Journal of Clinical Ophthalmology

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Research Article - Journal of Clinical Ophthalmology (2020) Volume 4, Issue 1

Dengue: An emerging ocular problem

Md Anisur Rahman Anjum*

Department of Ophthalmology, Dhaka Medical College Hospital, Dhaka, Bangladesh

Corresponding Author:
Md Anisur Rahman Anjum
Department of Ophthalmology Dhaka
Medical College Hospital Dhaka, Bangladesh
E-mail: [email protected]

Accepted date: 17 January, 2020

Citation: Anjum MAR. Dengue: An emerging ocular problem. J Clin Ophthalmol 2019;4(1):201-206.

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Abstract

Aim: Dengue is a multi-organ disease so ophthalmic examination for all patients will be included in management protocol.

Setting and design: This was a cross-sectional study, conducted at public hospital in Dhaka, Bangladesh from 1st August 2019 to 29 September 2019. (60 days) and total population was 4030.

Statistical analysis used: Though it was a cross-sectional study so frequency was shown in bar-chart and histogram and incidence were measured in percentage

Results: Among 4030 Dengue patient a total of 1457 patient was suffering from ocular problem and male, female ratio was 1.42:1. Consideration of age group 16-30 years was the most (47%) common. Among 4030 patients 1457 (36.15%) had ocular complaints, most of the patients were suffering from sub-conjunctival hemorrhage and it was 18.44% among the total dengue patient and 50.10% among the total ocular complications patients and retro-orbital pain (16.22% and 44.89%). The most devastating were endophthalmitis (0.07% and 0.21%) and panophthalmitis (0.10% and 0.27%).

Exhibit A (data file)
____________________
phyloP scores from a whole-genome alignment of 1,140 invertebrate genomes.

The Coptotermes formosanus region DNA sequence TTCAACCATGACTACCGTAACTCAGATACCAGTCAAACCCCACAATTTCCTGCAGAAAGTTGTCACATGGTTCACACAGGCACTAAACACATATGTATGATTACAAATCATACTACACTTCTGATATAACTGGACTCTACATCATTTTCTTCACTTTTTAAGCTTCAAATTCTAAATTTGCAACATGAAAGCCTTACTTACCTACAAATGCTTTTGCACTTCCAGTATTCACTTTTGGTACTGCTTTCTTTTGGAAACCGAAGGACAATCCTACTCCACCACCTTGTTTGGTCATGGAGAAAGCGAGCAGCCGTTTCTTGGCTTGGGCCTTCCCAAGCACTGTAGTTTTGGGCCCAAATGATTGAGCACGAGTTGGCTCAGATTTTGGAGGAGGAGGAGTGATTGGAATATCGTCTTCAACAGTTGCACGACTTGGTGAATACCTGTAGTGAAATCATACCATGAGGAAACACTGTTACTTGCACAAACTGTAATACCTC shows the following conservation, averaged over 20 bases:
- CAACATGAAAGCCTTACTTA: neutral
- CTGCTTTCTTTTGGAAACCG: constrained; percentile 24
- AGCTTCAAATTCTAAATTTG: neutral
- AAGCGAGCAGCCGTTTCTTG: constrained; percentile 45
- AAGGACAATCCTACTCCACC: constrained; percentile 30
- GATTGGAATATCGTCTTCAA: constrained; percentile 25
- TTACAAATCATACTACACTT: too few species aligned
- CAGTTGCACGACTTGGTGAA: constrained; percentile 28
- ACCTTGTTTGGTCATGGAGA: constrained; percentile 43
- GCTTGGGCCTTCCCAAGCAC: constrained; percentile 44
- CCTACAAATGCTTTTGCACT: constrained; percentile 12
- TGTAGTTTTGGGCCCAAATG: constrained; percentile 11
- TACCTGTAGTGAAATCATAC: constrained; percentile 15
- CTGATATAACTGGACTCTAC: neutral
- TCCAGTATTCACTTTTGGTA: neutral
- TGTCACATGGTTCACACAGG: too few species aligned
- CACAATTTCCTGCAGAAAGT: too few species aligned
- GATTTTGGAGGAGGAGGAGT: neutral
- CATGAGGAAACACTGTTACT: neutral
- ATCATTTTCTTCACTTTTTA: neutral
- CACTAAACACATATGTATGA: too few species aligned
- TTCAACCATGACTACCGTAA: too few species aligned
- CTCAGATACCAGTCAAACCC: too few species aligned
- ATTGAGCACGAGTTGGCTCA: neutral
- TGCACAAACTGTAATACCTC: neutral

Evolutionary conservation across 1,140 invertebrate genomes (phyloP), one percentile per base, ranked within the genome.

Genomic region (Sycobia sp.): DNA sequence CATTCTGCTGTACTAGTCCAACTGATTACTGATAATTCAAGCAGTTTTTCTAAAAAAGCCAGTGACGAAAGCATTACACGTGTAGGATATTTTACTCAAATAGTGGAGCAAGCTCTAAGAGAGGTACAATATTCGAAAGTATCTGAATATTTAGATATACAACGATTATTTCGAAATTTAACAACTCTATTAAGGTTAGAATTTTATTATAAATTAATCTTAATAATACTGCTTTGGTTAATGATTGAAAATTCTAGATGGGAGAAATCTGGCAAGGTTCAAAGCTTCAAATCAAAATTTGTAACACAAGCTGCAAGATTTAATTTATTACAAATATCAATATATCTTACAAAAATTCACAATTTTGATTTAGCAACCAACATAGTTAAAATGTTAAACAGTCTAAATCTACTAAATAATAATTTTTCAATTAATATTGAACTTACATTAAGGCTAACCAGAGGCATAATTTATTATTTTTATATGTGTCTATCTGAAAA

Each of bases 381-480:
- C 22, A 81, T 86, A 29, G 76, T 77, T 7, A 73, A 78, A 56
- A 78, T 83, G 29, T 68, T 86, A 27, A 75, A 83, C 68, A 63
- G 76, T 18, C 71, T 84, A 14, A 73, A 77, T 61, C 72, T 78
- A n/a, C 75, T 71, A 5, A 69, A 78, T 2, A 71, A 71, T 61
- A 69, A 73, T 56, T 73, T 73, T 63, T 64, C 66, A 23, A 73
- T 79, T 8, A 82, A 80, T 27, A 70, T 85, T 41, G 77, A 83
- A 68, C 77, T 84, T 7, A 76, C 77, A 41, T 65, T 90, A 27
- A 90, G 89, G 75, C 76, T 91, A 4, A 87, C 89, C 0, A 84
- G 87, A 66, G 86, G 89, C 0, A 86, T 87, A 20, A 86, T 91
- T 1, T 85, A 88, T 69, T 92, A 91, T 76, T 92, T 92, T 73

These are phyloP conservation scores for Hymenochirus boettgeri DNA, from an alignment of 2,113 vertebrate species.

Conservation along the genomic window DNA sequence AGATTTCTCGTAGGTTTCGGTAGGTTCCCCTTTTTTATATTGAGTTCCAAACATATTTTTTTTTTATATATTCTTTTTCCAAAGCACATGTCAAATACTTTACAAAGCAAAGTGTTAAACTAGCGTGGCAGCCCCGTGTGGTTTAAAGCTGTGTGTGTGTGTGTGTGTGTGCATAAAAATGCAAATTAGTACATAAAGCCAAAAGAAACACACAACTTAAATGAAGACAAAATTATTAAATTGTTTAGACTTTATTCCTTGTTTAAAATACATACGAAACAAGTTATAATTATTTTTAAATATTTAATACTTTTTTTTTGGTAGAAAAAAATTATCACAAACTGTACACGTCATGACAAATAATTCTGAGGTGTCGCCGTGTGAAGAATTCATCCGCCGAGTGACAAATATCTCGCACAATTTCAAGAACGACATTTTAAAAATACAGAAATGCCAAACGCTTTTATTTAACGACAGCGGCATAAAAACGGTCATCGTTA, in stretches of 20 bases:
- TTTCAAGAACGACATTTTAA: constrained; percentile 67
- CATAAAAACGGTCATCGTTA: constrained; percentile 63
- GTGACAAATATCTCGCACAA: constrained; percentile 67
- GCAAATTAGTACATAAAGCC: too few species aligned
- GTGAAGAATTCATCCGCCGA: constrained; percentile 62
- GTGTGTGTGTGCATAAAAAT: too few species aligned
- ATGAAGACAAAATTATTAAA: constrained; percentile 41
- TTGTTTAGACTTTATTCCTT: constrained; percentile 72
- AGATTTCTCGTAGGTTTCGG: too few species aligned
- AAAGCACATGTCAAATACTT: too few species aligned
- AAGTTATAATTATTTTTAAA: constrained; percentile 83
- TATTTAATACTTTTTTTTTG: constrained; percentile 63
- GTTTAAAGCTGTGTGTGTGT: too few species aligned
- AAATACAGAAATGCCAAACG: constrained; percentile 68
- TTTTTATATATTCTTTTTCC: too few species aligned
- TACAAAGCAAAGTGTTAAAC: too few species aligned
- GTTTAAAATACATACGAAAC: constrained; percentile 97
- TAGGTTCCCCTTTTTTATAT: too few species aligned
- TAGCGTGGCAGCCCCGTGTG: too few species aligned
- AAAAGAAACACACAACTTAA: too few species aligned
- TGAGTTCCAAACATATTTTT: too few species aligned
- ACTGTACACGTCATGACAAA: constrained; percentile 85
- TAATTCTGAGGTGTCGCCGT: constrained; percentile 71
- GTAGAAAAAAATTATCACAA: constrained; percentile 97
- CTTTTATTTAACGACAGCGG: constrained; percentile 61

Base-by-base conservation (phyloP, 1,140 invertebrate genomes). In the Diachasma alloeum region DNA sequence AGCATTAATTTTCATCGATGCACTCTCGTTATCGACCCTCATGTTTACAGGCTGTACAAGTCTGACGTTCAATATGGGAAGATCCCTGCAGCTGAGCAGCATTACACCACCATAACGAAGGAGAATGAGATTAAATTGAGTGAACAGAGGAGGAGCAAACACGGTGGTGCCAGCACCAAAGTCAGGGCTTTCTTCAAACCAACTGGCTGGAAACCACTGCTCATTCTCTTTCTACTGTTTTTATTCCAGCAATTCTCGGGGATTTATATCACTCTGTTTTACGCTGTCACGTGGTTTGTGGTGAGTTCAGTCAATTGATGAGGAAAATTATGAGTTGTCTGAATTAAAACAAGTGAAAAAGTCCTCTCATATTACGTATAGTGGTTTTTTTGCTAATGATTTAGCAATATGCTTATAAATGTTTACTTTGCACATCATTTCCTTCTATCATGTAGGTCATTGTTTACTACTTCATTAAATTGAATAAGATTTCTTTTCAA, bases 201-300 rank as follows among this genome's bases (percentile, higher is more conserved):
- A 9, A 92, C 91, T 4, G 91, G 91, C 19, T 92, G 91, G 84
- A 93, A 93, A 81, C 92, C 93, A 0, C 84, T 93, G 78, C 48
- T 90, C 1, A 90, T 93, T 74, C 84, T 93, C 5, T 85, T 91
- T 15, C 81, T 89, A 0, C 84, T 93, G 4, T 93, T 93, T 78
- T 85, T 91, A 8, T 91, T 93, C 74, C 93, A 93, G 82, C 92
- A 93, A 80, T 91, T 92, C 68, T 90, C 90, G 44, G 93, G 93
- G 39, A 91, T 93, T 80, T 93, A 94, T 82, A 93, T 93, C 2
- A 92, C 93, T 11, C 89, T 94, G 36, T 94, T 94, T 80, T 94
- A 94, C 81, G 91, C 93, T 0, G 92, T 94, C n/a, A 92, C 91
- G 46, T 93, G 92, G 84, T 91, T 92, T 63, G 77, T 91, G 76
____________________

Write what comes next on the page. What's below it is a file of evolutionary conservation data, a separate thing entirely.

Conclusion: Conclusion: There is a general proverb “Treat the man not the diseases,” many systemic diseases has got ocular effect and now-a-days the uncommon disease is becoming common and epidemic due to climate change. Dengue is such a disease which involves ocular tissue from mild to severe form so knowledge of ocular involvement of Dengue is mandatory for an ophthalmologist.

Keywords

Dengue fever, Ocular complications, Retro-orbital pain, Retinal hemorrhage.

Introduction

Among the ophthalmologist as well as the internist has shallow knowledge about ocular involvement of Dengue and text book has not written elaborately about it so our medical personnel have lack of knowledge about it. But last few years Dengue is increasing dramatically mainly 2019 Dengue has become epidemic in Bangladesh. And we the ophthalmologist is getting referred patient every day from different public hospital and also private clinic with some newer manifestation which we didn’t come across previously.

The incidence of dengue has increased 30-fold over the past 50 years. Climate change is one of the important factors for current scenario [1]. At present, approximately 40% of the world’s population is at risk for dengue [2]. Dengue is not an uncommon name to the mass population but at last century it was not known to educated people as well as preclinical medical student but last 20 years the scenario has changed. It increased dramatically within the last 20 years, becoming one of the worst mosquito-borne human pathogens. In addition to climate, there are many factors which are contributing spread of Dengue, among them growing incidence of developing urbanization, tourism, and trade [3]. But the lacking of infrastructure is a big concern [4]. According to the report of Global Climate Risk Index 2017 Bangladesh was judged to be the sixth hardest hit by climate calamities of 180 nations during the period 1996-2015. They also told, global mean temperature will rises 3.7°C above preindustrial levels by 2100 [5].